Another photographer with a passion for storms is Xavier Delorme, who took his first photo of lightning as a boy in his back garden in 1998. There was no stopping him after he learned to drive and he started going further afield to get that perfect shot.

Now he will drive 2,000km in a van fitted with solar-powered computers, a weather station, cameras, tripods and a camp bed in pursuit of a storm.

He says there are about 100 storm chasers in France but only 10 or so are prepared to travel as far as he does. Like Mr Laurito, he has turned his passion into a job after his work in the construction industry came to an end.

Supplying data on lightning impacts for Météorage, a storm-research subsidiary of Météo-France, he also runs storm photography courses (www.temps-orages.pro), sells his images and runs storm-forecasting courses for farmers and wine growers.

“Wine growers in particular want to know when a storm is coming so they can spray their crops with anti-fungal treatments ahead of heavy rainfall. Up to now, they have sprayed more than necessary ‘just in case’ but now they need to be able to forecast more accurately to use less chemicals.”

France’s storm season starts in April and goes on to October, peaking in June and July. The southwest and parts of Hautes-Alpes, in the southeast, boast the most dramatic storms.

Mr Delorme lives in Chartres so easily clocks up the kilometres. Before setting off he studies websites for continuous weather updates: “I make sure there is a good chance of at least one storm. Then, as I travel, I constantly refine my destination with the equipment in my van.

“There could be five or six other storm chasers in the area. Then it’s a question of waiting, sometimes as long as six to 12 hours. But it is worth it. When the lightning arrives it is a festival. It is the lightning that fascinates me. The structure. The massive amount of electrical energy concentrated in a hundredth of a second and captured in a photograph.”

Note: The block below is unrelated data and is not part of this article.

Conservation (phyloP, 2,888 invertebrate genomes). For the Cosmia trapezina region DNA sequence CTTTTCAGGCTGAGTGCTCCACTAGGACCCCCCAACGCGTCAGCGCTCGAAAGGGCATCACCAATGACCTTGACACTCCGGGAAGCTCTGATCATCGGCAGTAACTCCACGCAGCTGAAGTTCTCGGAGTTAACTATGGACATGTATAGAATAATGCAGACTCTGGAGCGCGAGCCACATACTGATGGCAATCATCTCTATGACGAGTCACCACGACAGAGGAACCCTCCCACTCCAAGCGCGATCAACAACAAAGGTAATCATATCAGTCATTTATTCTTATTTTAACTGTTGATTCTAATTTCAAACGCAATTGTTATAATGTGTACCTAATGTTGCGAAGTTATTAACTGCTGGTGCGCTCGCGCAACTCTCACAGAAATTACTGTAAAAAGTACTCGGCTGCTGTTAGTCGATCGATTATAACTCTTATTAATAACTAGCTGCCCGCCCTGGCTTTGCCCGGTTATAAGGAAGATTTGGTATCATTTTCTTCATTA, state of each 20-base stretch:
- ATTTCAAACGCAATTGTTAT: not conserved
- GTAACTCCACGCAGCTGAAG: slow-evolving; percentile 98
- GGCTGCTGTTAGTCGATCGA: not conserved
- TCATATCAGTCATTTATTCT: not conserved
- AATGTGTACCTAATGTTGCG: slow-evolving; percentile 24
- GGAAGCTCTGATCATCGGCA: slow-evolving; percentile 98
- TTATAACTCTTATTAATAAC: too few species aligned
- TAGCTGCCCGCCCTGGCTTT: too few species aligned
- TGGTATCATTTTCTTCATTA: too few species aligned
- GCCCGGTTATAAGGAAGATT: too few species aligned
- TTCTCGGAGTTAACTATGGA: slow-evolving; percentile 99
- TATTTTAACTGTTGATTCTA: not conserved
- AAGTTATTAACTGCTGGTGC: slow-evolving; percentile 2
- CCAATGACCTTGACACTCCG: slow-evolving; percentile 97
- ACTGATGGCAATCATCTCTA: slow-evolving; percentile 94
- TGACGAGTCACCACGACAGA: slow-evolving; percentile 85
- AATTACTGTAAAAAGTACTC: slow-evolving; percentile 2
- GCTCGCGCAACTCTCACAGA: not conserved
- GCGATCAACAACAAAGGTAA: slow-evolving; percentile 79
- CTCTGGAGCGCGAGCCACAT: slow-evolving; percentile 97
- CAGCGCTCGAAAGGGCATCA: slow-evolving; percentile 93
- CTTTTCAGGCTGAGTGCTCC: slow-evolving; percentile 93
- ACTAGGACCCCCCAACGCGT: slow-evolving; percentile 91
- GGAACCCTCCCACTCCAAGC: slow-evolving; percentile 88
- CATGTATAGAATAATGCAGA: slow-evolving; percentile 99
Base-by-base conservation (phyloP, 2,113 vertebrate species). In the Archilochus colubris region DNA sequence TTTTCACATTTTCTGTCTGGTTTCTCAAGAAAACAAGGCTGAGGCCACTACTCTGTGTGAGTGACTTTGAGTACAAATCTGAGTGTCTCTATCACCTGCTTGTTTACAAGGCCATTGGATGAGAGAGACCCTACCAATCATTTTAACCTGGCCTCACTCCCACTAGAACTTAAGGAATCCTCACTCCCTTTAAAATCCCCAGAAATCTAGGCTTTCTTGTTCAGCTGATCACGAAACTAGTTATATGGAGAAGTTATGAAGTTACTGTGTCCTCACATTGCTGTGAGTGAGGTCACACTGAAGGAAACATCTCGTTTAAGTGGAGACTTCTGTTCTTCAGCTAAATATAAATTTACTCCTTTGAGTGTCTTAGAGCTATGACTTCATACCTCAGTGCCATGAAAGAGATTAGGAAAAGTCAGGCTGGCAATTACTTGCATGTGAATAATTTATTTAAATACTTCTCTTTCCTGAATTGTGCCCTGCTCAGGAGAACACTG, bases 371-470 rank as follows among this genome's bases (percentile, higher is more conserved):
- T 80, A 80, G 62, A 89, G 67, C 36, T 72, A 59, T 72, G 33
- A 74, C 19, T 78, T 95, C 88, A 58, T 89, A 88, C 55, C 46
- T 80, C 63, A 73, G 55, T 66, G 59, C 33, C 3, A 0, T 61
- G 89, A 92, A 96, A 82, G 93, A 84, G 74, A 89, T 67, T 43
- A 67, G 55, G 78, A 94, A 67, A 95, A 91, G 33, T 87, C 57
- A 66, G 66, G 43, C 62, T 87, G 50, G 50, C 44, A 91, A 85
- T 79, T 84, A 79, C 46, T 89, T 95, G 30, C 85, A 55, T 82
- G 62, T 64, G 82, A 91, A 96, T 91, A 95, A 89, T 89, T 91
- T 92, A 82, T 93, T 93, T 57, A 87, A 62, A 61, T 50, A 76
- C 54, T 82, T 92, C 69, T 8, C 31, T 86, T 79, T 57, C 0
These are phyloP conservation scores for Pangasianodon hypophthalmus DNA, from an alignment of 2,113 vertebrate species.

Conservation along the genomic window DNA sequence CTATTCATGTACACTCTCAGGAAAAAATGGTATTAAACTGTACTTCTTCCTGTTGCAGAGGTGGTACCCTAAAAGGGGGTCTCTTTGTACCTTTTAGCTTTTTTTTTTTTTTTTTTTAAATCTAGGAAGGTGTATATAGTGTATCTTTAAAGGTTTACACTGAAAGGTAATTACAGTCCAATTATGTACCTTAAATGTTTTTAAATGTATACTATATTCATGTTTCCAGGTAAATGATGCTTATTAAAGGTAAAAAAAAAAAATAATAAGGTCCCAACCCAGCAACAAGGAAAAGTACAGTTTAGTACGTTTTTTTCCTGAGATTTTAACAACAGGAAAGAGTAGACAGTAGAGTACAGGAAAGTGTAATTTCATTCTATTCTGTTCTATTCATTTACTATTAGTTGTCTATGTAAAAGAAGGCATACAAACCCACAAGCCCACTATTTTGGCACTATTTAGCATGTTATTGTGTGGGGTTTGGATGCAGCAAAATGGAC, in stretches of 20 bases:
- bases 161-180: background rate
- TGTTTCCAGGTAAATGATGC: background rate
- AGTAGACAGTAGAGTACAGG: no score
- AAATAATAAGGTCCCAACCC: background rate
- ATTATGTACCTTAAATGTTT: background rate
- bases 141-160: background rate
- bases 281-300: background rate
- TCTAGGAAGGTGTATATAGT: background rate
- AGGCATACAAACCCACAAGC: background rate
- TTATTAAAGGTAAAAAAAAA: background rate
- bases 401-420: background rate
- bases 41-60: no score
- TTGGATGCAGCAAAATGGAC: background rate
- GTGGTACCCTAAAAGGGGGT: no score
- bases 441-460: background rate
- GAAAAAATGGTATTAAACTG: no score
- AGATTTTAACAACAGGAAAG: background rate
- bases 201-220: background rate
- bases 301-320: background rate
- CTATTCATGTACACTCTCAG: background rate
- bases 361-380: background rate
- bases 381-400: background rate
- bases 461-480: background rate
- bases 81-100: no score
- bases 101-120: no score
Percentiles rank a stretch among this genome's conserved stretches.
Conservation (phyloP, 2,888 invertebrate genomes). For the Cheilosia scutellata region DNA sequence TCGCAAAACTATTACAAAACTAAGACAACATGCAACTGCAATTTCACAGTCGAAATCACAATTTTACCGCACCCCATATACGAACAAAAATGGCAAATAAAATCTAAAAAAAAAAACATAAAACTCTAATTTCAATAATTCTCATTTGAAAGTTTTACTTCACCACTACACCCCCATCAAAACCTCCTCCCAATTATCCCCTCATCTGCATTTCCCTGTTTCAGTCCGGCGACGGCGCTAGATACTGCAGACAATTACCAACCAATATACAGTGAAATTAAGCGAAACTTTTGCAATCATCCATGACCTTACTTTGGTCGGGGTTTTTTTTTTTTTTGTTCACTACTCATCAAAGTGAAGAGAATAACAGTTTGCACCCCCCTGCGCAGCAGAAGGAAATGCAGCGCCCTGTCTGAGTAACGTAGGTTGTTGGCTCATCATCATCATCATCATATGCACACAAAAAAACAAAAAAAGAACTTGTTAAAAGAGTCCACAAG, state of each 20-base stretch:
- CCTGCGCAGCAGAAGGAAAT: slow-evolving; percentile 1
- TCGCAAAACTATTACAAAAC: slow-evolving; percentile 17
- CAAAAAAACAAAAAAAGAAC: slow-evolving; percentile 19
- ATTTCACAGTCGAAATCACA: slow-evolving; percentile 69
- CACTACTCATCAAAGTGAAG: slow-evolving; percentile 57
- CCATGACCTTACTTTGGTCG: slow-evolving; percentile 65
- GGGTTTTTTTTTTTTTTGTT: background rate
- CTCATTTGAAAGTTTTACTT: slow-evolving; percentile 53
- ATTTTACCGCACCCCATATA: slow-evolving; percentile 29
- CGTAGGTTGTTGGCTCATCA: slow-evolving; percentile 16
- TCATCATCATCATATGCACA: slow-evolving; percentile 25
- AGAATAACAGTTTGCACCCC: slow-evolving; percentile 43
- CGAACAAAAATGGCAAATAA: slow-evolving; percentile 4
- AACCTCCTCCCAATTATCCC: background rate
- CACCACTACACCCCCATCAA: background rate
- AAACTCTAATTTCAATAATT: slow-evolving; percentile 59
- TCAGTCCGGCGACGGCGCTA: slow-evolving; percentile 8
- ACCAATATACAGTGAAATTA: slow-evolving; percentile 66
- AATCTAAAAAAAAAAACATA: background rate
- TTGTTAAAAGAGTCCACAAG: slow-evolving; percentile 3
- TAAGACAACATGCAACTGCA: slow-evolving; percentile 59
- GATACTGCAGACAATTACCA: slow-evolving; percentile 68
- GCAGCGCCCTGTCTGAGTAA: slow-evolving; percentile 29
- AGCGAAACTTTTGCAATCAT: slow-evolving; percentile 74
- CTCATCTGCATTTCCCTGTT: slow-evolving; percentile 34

He described one dramatic incident: “It was in October 2014. Suddenly I was trapped with lightning hitting the ground all around me. I endured rather than enjoyed the storm and in the end I had to drive away.”

He said the sound of lightning hitting the ground nearby is massive: “It is the noise that strikes you. It is like a slap on the face but louder. There’s a huge flash of light but it’s the sound you feel the most.”

What to do in lightning

  • If you have a car, get inside
  • If you are in the open, avoid trees, fence posts, poles and ponds
  • Keep clear of ridge lines or large boulders if on a hill, be downslope
  • Put walking poles 20-25m away from you, put phones, keys, coins and other metal in a waterproof bag
  • Crouch low on the ground, head down, feet together and on a non-metal backpack if possible
  • Count time between flash and thunder – each 3sec is a kilometre

DIY photos

TO photograph lightning, you need: tripod, camera allowing different length exposures, a storm that has passed.

  • Be at a distance from the storm, set camera on tripod and point towards storm
  • Take several test shots with exposures from 5sec up to 30sec to see when ambient light floods photo
  • Use best setting and shoot until you get lightning
  • If you can set colour balance, opt for fluorescent lights to get nice sky effect
  • Do not attempt in rain